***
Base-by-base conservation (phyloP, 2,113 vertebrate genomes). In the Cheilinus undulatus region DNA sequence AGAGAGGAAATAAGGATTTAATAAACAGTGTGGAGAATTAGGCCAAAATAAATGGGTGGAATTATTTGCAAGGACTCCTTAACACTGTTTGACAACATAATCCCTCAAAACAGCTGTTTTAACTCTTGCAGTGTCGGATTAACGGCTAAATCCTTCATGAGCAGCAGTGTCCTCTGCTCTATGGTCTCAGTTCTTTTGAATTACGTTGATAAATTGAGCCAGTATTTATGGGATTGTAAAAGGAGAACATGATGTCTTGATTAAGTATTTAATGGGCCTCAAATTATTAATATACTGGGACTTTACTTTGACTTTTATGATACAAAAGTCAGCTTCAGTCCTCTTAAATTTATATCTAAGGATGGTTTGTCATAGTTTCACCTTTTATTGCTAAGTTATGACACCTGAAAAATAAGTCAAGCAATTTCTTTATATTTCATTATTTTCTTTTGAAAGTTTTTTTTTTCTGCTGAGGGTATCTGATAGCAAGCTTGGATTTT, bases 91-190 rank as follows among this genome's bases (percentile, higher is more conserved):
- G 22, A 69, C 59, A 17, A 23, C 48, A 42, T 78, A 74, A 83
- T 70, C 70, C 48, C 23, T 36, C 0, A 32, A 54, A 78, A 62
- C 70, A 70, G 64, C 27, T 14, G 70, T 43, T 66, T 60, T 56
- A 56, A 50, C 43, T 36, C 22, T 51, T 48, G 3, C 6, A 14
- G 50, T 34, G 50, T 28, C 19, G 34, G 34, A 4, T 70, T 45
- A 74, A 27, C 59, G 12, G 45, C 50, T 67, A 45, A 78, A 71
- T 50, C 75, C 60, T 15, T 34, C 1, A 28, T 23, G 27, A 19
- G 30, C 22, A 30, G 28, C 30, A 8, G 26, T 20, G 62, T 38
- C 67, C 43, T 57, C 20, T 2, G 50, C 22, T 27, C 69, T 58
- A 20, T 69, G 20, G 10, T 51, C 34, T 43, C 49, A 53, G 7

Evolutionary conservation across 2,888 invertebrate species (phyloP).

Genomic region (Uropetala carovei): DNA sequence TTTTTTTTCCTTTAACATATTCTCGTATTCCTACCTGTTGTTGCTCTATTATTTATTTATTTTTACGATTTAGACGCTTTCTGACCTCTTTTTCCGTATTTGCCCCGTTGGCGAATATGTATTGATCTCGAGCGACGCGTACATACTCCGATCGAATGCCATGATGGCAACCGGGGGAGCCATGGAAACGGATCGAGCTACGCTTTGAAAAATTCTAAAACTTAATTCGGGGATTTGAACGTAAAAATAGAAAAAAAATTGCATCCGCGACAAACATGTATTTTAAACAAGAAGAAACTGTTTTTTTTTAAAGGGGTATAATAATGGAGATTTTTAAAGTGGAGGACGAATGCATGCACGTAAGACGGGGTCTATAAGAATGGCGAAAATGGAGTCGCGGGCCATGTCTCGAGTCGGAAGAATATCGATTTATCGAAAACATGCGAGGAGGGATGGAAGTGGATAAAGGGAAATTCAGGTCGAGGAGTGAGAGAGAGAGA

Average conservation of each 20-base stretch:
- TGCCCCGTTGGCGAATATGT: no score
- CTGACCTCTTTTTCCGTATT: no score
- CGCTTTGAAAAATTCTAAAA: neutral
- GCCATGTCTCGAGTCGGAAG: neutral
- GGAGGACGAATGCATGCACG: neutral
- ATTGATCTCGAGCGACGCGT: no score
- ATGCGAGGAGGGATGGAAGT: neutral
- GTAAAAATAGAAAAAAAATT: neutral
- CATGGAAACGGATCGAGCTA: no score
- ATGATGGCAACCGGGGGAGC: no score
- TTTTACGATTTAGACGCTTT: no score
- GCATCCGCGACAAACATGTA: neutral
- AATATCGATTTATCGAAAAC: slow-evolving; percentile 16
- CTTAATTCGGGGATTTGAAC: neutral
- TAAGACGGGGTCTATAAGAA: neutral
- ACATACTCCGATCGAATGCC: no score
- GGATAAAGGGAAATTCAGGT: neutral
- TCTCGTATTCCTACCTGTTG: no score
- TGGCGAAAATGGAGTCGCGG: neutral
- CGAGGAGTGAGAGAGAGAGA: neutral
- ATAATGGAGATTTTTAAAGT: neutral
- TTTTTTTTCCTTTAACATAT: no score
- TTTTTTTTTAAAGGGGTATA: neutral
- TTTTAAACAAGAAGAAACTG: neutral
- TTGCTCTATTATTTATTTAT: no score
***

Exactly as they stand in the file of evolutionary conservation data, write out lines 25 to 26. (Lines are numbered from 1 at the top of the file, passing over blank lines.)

- TTTTACGATTTAGACGCTTT: no score
- GCATCCGCGACAAACATGTA: neutral